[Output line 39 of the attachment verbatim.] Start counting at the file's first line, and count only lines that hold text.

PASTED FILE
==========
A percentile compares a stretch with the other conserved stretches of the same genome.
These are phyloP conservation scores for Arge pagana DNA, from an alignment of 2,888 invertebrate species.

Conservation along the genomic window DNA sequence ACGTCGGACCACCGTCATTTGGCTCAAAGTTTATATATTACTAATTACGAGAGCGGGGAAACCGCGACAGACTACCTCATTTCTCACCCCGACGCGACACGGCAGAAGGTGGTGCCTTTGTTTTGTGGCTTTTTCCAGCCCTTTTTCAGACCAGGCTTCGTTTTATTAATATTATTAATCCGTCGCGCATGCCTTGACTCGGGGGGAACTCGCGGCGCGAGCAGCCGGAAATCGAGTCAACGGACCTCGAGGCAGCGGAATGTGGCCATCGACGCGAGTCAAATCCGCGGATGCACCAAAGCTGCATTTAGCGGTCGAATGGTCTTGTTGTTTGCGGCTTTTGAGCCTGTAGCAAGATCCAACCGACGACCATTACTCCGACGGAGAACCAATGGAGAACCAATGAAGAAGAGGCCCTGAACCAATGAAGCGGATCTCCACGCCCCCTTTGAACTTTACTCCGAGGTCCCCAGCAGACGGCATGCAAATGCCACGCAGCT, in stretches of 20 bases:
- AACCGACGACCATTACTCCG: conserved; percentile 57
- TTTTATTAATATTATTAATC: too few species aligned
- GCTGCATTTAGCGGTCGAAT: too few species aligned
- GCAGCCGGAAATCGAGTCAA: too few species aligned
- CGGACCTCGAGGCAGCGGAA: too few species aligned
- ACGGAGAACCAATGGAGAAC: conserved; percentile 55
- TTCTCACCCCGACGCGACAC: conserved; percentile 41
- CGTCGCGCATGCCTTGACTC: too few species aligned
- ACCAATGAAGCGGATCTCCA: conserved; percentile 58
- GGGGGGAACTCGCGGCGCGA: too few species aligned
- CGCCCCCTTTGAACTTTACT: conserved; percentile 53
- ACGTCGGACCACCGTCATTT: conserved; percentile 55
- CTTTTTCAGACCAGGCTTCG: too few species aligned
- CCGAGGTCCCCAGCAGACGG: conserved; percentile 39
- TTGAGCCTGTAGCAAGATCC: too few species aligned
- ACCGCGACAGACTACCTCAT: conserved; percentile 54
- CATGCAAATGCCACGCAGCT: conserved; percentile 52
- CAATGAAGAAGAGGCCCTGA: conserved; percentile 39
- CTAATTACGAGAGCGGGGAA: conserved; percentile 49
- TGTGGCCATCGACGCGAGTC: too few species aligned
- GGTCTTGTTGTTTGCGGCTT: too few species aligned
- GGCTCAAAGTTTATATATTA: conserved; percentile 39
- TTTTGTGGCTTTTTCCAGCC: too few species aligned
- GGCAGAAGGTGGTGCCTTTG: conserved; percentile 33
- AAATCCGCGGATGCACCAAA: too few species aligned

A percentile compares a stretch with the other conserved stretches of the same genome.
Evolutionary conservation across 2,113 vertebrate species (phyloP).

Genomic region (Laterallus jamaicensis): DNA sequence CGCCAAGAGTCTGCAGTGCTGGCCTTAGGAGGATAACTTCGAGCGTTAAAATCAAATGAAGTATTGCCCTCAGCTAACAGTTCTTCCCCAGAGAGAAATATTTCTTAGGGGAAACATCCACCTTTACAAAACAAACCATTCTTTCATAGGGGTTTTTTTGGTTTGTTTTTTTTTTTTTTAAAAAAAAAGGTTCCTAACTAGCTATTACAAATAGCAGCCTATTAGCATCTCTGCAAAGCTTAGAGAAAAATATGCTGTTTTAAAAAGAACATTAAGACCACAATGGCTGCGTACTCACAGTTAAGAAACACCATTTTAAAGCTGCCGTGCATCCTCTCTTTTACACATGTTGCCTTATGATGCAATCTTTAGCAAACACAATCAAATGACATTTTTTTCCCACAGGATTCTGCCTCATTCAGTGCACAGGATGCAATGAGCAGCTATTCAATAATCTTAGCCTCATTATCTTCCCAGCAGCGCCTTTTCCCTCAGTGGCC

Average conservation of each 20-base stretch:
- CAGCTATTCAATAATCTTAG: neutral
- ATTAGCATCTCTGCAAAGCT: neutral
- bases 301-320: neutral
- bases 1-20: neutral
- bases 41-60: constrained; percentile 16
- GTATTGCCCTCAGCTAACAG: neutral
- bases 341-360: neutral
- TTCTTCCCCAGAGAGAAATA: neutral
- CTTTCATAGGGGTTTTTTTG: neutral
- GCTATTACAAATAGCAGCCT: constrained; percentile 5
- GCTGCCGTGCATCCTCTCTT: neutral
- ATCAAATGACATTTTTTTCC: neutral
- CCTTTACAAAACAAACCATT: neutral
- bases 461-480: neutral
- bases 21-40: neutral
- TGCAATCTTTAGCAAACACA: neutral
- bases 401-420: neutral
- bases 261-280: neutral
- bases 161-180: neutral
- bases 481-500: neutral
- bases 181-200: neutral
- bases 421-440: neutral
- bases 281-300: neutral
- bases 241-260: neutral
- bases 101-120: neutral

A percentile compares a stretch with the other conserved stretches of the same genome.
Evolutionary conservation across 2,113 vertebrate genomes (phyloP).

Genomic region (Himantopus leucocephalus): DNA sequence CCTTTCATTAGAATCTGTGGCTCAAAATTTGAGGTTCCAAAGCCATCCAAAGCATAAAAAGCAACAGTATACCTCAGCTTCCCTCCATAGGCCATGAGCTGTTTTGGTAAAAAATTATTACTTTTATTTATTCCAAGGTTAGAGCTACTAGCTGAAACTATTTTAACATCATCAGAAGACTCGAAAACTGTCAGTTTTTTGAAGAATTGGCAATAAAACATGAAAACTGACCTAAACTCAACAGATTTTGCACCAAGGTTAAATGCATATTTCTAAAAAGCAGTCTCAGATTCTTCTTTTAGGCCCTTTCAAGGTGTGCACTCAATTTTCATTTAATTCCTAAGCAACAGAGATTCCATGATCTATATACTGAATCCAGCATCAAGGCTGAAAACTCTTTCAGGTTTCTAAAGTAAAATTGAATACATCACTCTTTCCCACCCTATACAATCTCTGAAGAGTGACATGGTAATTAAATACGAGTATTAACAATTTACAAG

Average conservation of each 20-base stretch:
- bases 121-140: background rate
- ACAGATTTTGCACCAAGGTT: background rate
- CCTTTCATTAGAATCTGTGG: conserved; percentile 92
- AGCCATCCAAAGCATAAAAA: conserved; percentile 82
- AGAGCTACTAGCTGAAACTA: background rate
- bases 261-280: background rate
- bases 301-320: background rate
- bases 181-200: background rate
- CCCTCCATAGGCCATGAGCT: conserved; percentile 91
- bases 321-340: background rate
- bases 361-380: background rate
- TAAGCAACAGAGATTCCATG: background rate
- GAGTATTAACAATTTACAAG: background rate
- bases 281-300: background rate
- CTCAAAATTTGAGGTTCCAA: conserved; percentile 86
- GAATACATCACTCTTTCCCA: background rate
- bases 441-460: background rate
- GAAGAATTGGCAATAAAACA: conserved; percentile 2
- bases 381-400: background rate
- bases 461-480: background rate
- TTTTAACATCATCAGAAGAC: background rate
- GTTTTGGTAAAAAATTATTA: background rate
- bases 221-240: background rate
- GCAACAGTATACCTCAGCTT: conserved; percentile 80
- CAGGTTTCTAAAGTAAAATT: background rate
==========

- bases 341-360: neutral